The truth is, no amount of replacement words is going to fix the first writing piece. Replacing some words is just a band-aid. Adding in words is a band-aid as well. It's like worrying about the gutters of a house, when the house is on fire. And if that cliche doesn't work for you, how about this- it's like putting lipstick on a pig. It's still a pig. Same concept.
The larger goal at hand has to be helping students write in a way that mimics real-life writing. Writing that is descriptive through showing and descriptive through slowing down events through a series of small moments...this naturally assists students to have "million dollar" writing with "million dollar" words. And we do this through author after author, lesson after lesson, throughout the year.
Taking a Peek Inside Our Classroom
So, want to step into our classroom for a lesson? I do have a reason why I recorded myself, but I will spare you the details. For now, at least. This comes from our fiction writing unit and supports the concept of writing/thinking descriptively about possible characters in our writing.
Lesson Summary: We discuss where fiction ideas come from. Do they come from the clouds or from small snippets of our observations and real-life? This is lesson two of our unit and writing partner talks have been edited for viewing purposes. It is longer than a typical lesson and focuses in on character traits and struggles. Length-15 minutes.
Lesson corrections: The story referred to in our discussion is "Slower Than the Rest" by Cynthia Rylant. It comes from Every Living Thing, a series of short fiction pieces.
A Writing Conference with Sarah
Summary: Sarah grasps grade-level conventions and generally writes in length daily. In this conference, we focus on developing her character, Sammy, who is battling self-esteem issues through baseball and adjusting to a living with mom after a divorce. This conference comes the day after the lesson posted above. The following day, we discuss what it is our characters really want (e.g. acceptance, love, etc.) and what is getting in the way. Sarah quickly answers these questions about her character, due in part, to our conference.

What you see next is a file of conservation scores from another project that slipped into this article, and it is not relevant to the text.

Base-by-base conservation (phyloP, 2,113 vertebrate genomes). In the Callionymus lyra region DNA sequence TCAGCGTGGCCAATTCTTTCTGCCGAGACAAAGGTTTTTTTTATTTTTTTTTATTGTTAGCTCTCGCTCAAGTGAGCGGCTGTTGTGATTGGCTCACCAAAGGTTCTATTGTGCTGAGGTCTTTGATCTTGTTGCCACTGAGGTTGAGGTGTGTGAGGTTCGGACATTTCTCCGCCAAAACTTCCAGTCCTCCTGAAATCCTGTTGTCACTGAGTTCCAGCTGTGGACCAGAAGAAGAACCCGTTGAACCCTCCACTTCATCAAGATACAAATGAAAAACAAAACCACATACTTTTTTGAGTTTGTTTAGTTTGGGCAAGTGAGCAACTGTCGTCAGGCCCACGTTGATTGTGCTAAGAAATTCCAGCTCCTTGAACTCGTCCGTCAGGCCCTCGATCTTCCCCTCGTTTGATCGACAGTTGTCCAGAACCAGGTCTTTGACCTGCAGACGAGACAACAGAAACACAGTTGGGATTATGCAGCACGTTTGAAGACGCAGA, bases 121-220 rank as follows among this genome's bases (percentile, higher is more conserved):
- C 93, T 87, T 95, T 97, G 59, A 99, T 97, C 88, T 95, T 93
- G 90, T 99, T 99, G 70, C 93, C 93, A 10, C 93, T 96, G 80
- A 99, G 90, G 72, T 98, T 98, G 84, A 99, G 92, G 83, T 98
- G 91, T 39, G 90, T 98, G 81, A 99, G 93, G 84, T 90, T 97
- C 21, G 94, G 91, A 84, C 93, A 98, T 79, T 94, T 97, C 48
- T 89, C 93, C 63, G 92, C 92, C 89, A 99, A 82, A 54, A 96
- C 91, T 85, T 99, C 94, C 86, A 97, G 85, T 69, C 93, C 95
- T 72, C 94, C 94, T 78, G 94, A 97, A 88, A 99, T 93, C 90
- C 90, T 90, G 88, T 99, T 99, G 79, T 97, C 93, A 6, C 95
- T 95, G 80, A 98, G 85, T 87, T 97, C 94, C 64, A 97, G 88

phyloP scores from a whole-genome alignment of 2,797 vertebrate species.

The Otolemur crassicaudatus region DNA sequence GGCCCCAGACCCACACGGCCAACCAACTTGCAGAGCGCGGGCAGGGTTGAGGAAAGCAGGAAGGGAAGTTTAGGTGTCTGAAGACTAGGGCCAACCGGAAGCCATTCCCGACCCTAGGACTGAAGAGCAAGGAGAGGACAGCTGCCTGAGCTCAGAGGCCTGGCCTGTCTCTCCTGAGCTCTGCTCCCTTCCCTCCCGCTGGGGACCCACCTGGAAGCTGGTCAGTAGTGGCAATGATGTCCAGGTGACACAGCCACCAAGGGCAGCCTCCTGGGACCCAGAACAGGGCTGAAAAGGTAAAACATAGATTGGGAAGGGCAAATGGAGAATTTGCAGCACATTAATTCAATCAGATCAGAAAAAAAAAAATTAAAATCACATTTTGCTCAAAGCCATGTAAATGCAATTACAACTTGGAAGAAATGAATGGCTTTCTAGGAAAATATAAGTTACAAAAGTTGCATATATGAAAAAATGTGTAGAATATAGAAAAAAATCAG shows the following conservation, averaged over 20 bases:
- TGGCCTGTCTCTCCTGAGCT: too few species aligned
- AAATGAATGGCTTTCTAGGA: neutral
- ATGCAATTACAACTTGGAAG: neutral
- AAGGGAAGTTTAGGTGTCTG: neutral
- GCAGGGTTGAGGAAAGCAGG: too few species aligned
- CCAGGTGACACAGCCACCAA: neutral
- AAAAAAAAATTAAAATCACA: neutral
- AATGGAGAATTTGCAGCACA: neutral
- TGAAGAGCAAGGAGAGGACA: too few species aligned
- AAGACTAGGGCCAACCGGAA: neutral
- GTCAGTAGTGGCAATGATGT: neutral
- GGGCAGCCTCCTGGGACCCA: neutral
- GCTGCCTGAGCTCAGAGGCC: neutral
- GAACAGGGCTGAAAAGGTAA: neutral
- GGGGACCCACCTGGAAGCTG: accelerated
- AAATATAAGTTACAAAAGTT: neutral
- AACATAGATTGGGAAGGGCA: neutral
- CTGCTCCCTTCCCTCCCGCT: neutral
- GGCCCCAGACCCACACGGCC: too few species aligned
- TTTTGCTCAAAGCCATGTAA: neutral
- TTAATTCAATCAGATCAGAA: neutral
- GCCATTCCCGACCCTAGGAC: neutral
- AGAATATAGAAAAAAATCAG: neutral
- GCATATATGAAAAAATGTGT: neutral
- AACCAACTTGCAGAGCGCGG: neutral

Author's Share Time
Summary: As our lesson starts off with an example of Katelin's recollection of saving a turtle from being run over, here is an example of how she works with this information to possibly place in a future fiction piece.
Here are some of the anchor charts used to support the lessons, conferences, and writing. The first three come from U of S, and the last one comes from Ralph Fletcher's Craft Study with the premise being that if you develop a character well enough you can place them in a series of events and then decide how to piece them together. I also carry a small set of laminated index cards now that restates the anchor chart points. It is a helpful resource for students that need extra support.
P.S. I was not at school 5:30 as the clock on the wall states. It's broken. It does, however, tell the right time twice a day.
To learn more about our class, visit us at: http://www.bar.rcs.k12.tn.us.teachers/bunyia/bunyihome.html